Students will understand the complex factors that led German Jews to seek to emigrate from Nazi Germany and the complex factors that impeded their immigration to the United States in the 1930s and 1940s.
In this 39-minute tour, Dr. Daniel Greene, US Holocaust Memorial Museum historian and exhibition curator, walks through the Americans and the Holocaust exhibition and provides an overview of the history, themes, and artifacts presented throughout. The viewing guide includes reflection questions to consider while watching the tour and concluding writing prompts.
By exploring the Americans and the Holocaust online exhibition, students will examine the motives, pressures, and fears that shaped American attitudes and responses to the threats of Nazism and the Holocaust during the 1930s and 1940s. Students will learn about actions taken at all levels of society—by the government, the media, other organizations, and individual citizens—and how opportunities for action changed over time. This lesson promotes reflection and critical thinking about various factors that shaped attitudes and actions during that time and the factors that influence us today.
Holocaust Encyclopedia Articles
The following related articles contain critical learning questions that can be used when discussing article content with students.
Although different in many ways, antisemitism in Nazi Germany during the 1930s and anti-Black racism in Jim Crow-era America deeply affected communities in these countries. While individual experiences and context are unique and it is important to avoid comparisons of suffering, looking at these two places in the same historical period raises critical questions about the impact of antisemitism and racism in the past and present.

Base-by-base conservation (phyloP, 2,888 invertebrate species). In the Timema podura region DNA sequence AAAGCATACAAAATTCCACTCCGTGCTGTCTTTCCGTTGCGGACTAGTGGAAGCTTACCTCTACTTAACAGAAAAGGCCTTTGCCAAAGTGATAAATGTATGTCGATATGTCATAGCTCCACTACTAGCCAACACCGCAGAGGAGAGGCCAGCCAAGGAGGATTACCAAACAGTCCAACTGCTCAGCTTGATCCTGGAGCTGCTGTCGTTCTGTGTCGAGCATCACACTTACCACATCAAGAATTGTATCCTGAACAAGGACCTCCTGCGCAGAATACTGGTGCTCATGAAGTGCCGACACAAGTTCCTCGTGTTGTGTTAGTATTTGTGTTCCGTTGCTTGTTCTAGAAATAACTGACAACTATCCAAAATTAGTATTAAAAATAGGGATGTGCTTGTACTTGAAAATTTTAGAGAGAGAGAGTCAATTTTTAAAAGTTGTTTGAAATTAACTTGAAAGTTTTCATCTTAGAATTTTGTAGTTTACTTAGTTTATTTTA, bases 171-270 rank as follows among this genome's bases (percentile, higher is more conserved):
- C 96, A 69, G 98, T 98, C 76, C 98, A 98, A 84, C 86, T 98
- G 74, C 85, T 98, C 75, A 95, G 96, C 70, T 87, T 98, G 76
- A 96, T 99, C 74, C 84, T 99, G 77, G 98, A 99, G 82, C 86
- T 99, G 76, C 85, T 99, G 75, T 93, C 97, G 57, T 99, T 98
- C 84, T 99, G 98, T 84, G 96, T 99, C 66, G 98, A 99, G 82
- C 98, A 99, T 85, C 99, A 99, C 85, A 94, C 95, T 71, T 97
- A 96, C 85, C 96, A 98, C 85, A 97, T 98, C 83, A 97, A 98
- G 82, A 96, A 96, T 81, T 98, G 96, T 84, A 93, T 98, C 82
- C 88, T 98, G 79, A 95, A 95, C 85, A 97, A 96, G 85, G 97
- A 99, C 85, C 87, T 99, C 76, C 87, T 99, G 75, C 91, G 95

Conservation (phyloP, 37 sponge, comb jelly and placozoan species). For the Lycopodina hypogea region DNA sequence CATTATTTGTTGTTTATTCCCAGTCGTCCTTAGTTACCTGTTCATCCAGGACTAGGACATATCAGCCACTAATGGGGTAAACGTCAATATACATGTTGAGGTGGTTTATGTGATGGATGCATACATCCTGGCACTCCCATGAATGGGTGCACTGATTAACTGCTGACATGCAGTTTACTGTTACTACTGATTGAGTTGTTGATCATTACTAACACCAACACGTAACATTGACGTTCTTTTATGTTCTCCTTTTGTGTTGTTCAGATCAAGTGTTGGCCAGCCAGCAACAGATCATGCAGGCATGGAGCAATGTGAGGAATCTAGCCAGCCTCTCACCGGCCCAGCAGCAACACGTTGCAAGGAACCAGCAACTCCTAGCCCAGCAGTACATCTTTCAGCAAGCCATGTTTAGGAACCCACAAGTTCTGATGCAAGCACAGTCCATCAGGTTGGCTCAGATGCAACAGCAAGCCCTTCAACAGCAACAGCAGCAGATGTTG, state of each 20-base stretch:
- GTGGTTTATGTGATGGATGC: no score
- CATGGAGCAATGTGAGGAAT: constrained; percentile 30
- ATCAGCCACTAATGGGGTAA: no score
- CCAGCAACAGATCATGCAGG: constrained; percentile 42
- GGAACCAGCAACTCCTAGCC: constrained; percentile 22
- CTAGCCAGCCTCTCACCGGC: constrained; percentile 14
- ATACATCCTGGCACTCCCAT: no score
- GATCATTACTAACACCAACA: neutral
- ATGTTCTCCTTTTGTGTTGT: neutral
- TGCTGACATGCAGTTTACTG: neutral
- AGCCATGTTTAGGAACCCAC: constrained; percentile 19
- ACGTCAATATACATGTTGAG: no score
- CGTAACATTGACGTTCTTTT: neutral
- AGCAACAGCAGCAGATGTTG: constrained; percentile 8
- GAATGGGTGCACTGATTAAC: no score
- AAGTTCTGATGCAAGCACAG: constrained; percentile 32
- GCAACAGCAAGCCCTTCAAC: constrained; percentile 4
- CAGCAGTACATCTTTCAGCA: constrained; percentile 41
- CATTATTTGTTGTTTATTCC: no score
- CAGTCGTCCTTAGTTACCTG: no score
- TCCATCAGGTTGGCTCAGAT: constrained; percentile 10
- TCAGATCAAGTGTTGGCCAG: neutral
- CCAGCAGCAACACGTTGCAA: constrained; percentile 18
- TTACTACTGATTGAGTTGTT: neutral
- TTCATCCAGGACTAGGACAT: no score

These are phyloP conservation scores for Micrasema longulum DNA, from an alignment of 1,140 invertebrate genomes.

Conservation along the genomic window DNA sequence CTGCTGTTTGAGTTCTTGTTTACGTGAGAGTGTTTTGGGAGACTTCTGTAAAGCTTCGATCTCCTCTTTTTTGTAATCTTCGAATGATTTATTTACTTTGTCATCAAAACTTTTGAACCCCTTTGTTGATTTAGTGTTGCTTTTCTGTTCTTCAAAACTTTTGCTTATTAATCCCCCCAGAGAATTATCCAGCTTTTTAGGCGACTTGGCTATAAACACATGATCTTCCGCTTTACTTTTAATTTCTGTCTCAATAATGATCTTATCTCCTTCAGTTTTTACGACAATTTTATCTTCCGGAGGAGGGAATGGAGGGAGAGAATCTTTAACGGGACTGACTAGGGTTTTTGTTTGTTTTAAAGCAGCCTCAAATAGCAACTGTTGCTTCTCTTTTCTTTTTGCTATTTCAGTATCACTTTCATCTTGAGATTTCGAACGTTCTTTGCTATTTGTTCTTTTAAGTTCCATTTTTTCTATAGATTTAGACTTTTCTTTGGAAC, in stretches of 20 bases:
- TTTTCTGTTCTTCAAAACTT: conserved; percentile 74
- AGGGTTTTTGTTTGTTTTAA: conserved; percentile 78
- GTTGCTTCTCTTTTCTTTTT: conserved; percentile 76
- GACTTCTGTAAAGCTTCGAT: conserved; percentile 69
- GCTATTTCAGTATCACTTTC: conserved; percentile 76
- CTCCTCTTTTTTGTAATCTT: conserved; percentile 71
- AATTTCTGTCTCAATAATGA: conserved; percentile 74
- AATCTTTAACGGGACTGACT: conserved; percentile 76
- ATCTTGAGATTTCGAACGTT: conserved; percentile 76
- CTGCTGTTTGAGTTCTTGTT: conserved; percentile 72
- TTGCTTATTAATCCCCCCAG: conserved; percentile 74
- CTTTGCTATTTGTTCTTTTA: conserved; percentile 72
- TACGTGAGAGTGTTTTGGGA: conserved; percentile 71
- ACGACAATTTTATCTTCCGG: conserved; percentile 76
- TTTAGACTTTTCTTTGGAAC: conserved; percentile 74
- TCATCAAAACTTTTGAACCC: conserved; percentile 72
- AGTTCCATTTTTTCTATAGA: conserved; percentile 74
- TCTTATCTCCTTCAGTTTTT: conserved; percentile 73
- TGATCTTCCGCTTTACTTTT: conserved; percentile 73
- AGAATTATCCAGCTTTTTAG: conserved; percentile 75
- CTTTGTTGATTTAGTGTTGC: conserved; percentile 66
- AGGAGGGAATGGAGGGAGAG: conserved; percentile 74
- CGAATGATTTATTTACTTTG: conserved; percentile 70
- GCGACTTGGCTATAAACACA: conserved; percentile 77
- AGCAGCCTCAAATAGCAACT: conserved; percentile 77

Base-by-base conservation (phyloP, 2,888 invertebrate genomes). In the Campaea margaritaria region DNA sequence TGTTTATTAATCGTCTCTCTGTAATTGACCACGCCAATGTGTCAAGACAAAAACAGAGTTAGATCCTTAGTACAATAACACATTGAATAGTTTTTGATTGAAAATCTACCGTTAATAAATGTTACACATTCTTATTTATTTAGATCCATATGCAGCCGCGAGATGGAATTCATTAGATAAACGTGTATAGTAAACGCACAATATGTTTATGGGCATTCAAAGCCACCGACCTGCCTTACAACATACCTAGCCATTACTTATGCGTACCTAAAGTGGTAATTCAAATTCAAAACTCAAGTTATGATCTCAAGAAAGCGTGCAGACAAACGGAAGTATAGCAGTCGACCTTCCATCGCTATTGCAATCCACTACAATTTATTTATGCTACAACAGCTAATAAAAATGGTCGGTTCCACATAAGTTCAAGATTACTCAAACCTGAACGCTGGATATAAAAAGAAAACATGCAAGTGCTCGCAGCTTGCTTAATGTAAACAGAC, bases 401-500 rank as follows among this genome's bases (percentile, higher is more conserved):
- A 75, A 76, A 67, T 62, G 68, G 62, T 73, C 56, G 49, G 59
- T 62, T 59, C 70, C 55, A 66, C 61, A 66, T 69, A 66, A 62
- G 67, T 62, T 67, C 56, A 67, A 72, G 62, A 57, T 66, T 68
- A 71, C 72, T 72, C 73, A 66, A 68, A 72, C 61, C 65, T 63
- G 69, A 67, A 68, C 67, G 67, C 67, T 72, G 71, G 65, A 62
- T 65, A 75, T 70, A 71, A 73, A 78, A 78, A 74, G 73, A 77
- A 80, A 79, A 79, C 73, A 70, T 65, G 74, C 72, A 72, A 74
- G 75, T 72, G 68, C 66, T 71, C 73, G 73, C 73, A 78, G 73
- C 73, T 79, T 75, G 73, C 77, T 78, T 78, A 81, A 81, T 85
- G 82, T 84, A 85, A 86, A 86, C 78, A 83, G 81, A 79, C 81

Students investigate what information about the Holocaust was available in their communities by doing original research using historic newspapers found online or in a local library. Through an analysis of their discoveries, they better understand American responses to the Holocaust within the socio-economic and political context of the United States during the 1930s and 1940s.
By examining news coverage around three key events related to the early warning signs of the Holocaust, students will learn that information about the Nazi persecution of European Jews was available to the public. They will also consider the question of what other issues or events were competing for Americans’ attention and concern at the same time. Despite the many issues that were on their minds during the period 1933–1938, some Americans took actions to help persecuted Jews abroad, with varying degrees of effectiveness.
By examining the Wagner-Rogers Bill of 1939, students learn how Americans debated the country’s role as a haven for refugees, identifying economic, social, and geopolitical factors that influenced Americans’ attitudes about the United States’ role in the world during the critical years 1938–1941. Using primary-source documents, students identify and evaluate arguments that Americans made for and against the acceptance of child refugees in 1939. The lesson concludes with reflection on questions that this history raises about America’s role in the world today.